FDA Approves Cobimetinib as Part of Drug Combination for Advanced Melanoma
December 15, 2015, by NCI Staff
Both drugs block targets that act at different steps in the same signaling pathway, the mitogen-activated protein kinase, or MAPK, pathway. Cobimetinib inhibits the activity of an enzyme known as MEK, and vemurafenib inhibits the enzyme BRAF.
The approval was based on the effectiveness of cobimetinib plus vemurafenib in a randomized phase III clinical trial of 495 patients whose tumors had specific mutations in the BRAF gene and who were not candidates for surgery.
Patients enrolled in the clinical trial received vemurafenib—which is already approved as a single agent for patients with advanced melanoma whose tumors have BRAF mutations—in combination with either cobimetinib or a placebo.
Patients who received vemurafenib plus cobimetinib had a median progression-free survival of 12.3 months, compared with 7.2 month in patients who received vemurafenib plus placebo.
At 17 months after initiating treatment, about 65 percent of patients who received the two-drug combination were still alive, compared with 50 percent of those who received vemurafenib alone.
The most common side effects in patients who receive both drugs include diarrhea, photosensitivity, and vomiting. Cobimetinib may also cause severe side effects, including damage to the heart muscle or to other muscles, new skin tumors (primary cutaneous malignancies), retinal detachment, severe skin rash, and liver damage.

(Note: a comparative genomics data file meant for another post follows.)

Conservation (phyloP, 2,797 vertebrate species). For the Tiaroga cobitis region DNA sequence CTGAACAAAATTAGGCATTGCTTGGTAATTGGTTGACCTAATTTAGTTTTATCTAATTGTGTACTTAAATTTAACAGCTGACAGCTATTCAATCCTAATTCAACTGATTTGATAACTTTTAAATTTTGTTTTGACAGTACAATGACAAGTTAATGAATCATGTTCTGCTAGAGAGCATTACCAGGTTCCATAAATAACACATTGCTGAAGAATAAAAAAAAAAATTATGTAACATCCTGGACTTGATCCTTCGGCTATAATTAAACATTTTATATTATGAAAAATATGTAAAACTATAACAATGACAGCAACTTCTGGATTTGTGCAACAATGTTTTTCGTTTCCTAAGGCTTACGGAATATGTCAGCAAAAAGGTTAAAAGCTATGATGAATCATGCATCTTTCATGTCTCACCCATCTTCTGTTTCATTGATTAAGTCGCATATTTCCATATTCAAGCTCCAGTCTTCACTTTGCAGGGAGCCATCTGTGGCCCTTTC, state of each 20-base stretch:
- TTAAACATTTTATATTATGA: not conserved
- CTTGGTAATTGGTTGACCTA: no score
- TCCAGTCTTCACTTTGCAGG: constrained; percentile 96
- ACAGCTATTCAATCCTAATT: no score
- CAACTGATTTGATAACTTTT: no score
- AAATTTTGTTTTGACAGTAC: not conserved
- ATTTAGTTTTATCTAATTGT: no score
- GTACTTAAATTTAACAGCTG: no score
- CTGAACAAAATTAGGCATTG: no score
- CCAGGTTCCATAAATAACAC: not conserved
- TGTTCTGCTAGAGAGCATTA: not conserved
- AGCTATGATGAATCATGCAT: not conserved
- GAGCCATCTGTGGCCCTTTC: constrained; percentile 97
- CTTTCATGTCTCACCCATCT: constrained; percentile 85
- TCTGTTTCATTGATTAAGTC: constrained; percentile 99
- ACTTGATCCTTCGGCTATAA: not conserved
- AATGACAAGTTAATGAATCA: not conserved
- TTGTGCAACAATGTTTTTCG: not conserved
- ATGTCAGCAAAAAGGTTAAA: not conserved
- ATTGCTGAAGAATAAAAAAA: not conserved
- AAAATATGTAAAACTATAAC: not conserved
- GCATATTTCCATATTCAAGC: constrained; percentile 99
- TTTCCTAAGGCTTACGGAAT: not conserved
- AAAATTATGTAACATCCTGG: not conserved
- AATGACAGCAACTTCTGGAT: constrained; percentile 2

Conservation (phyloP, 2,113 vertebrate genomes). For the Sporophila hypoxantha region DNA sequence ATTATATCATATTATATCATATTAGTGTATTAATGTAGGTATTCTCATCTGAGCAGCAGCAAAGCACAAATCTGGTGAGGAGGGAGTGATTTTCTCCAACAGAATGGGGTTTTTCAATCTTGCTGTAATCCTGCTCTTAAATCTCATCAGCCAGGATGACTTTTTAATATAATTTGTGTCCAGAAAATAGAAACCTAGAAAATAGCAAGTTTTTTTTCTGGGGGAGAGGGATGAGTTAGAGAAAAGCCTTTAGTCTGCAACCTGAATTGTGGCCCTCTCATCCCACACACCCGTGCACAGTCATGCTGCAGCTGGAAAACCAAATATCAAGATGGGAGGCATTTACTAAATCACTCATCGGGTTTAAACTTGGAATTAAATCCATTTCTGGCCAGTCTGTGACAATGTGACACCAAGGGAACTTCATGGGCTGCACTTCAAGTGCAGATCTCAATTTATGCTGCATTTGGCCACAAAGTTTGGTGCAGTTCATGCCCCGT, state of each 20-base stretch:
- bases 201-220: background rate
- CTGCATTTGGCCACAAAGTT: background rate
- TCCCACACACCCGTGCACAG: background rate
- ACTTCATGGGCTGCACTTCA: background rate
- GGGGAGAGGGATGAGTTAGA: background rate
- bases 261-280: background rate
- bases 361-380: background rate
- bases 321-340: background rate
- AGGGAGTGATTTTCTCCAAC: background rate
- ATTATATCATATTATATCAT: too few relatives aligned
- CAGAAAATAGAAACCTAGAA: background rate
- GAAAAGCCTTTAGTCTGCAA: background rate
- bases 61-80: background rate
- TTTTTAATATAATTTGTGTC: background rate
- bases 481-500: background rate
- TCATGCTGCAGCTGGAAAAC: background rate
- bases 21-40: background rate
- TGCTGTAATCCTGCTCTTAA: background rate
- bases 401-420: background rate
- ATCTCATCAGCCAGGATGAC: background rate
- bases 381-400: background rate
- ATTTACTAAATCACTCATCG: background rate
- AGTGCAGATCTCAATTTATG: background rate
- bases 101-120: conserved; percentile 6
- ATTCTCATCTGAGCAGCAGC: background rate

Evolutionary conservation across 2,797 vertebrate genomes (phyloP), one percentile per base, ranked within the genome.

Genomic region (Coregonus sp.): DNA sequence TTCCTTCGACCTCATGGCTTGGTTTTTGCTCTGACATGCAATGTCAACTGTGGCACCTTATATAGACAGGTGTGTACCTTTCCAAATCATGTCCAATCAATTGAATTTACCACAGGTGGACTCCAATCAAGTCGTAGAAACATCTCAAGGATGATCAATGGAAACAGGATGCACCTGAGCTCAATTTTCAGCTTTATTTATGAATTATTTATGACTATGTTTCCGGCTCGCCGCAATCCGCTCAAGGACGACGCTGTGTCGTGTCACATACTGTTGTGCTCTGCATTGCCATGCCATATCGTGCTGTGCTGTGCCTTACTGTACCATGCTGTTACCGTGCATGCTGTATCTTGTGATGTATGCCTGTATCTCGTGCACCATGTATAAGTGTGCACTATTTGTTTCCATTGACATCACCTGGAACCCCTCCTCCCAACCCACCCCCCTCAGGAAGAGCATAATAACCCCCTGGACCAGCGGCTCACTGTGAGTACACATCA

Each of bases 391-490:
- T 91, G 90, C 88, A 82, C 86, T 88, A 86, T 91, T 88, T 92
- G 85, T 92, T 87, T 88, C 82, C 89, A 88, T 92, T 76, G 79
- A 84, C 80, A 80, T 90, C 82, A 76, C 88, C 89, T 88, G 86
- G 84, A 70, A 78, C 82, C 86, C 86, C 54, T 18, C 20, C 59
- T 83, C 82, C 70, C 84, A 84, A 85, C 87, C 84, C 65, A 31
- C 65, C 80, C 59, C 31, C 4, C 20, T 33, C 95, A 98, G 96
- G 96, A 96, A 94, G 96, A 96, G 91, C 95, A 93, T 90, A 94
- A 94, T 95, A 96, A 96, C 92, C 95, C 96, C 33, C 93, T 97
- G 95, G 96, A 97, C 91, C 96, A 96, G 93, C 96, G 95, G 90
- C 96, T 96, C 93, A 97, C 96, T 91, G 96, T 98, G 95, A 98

The improvement in progression-free survival suggests that tumors take longer to become resistant to both drugs given together than they do to vemurafenib alone, explained Howard Streicher, M.D., of NCI’s Cancer Therapy Evaluation Program.
With this new approval, there are now two FDA-approved cancer treatments that combine a BRAF inhibitor with a MEK inhibitor. In 2014, the FDA approved dabrafenib (Tafinlar®) plus trametinib (Mekinist®) as a first-line therapy for patients with metastatic melanoma that has BRAF mutations.
The availability of so many new therapies for melanoma has “raised expectations for patients that malignant cutaneous melanoma can be treated and controlled for many years,” said Dr. Streicher.
With several immunotherapy drugs now approved for melanoma, “an important question is how these combinations will be used alongside the immune-based treatments,” he said. “Both combinations may be used either before or after checkpoint inhibitors.” An NCI-sponsored phase III trial to test which sequence is most effective is currently accruing patients, Dr. Streicher added.